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Please explain this to me. I'm trying to create an array of arrays with a for loop. When it didn't work, I tried simplifying the code to understand what Javascript is doing, but the simple code doesn't make sense either.

function test(){
    var sub_array = [];
    var super_array =[];
    for (var i=1;i<=3;i++){
        sub_array.push(i);
        super_array.push(sub_array);
    }
    alert(super_array);
}

I expect to see [1; 1,2; 1,2,3]. Instead I get [1,2,3; 1,2,3; 1,2,3]. I get the same phenomenon if I loop 0-2 and assign by index.

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6 Answers

You're always pushing a reference to the same array into your super-array.

To solve that problem, you can use slice() to clone the sub-array before pushing it:

function test() {
    var sub_array = [];
    var super_array = [];
    for (var i = 1; i <= 3; i++) {
        sub_array.push(i);
        super_array.push(sub_array.slice(0));
    }
    alert(super_array);
}

EDIT: As Dan D. rightfully points out below, you can also call concat() without arguments instead of slice(0). It's faster according to this article (I did not measure it myself):

for (var i = 1; i <= 3; i++) {
    sub_array.push(i);
    super_array.push(sub_array.concat());
}
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2  
why did you chose to use .slice(0) to copy the Array rather than .concat()? which may be faster but the profiling i did i wasn't sure of. –  Dan D. Jan 25 '12 at 16:07
    
Interesting, according to this blog concat() is faster. I'll mention it in my answer. Thank you for your comment :) –  Frédéric Hamidi Jan 25 '12 at 16:12
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When you push "sub_array", you're not pushing a copy of it. You end up with the same array three times in "super_array". (I should say that you're pushing a reference to the same array three times.)

You could do this:

    // ...
    super_array.push(sub_array.slice(0));

to make a copy.

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Note that you are pushing the same array into super_array for each iteration in the for-loop. Try instead the following:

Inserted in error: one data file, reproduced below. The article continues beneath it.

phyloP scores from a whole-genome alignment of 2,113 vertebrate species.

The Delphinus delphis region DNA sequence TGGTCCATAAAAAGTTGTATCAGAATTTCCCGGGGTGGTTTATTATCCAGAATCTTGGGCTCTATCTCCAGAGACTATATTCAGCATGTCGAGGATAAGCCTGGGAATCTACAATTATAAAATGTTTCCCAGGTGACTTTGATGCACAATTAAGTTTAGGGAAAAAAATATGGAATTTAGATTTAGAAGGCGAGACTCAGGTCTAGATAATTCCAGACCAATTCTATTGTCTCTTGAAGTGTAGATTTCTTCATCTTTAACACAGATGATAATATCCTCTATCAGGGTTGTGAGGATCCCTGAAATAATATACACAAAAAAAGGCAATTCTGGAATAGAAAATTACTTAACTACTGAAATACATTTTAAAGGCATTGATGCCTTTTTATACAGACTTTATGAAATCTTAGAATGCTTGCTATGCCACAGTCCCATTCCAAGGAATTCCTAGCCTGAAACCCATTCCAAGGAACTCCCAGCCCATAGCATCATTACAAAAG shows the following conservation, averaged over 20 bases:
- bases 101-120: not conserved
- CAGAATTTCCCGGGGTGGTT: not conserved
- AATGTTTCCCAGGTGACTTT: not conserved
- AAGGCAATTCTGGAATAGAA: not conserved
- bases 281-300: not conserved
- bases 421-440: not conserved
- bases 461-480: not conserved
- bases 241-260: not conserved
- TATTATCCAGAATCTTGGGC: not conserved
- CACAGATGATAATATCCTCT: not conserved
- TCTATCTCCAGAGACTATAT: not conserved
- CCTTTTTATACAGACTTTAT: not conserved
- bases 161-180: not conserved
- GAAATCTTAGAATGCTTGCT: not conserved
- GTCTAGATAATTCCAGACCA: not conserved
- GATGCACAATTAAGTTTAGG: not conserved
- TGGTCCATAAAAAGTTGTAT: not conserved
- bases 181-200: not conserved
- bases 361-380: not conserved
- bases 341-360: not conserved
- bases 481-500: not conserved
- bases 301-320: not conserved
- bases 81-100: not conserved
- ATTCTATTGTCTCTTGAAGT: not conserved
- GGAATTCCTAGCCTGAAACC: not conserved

function test(){
    var sub_array = [];
    var super_array =[];
    for (var i=1;i<=3;i++){
        sub_array = sub_array.slice(0,sub_array.length);
        sub_array.push(i);
        super_array.push(sub_array);
    }
    alert(super_array);
}
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+1 for using slice, although you don't need to pass in any parameters when you're using it to clone the entire array arr.slice() === arr.slice(0,arr.length) –  wheresrhys Jan 25 '12 at 16:26
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well. You have to understand, that Array, Objects, Functions, etc. are references in javascript (only Numbers(Int,Floats,etc) and Strings are passed "by-value", which means, that the value is copied/duplicated)! if you have an var a=[];, und say var b=a and add b.push("bla"), then alerting a, will show you the "bla" entry, even though you added it to b. In other words; a and b is to javascript like a note on the frige from mom saying "the sandwhich on the left is for you." And then you know, that to take the left one and not just any random sandwich from the fridge. She also could have written another note (variable b) on your house' door, so that you knew where to go and look for the sandwich if you are in a hurry. If she would have stuck a sandwich to the door.. well, that would be ackward. And JS thinks the same about it :)

so the solution to your problem is as fallows;

function test(){
    var super_array =[];
    for (var i=1;i<=3;i++){
        var subarray=[];
        for (var u=1;u<=4-i;u++){
            sub_array.push(u);
            super_array.push(subarray);
        }
    }
    alert(super_array);
}

by redefining the subarray, you create a new reference. So that the variable b (the second note on the hous' door) now points in the direction of a different sandwich - maybe dad's sandwich.

I hope I could help you understand this.

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It is same sub_array that you are adding to the super_array. So why it has to be different.

You are not creating a new array and pushing into a super_array.

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sub_array is stored as a reference in super_array this means that when you change sub_array the change is reflected inside super_array

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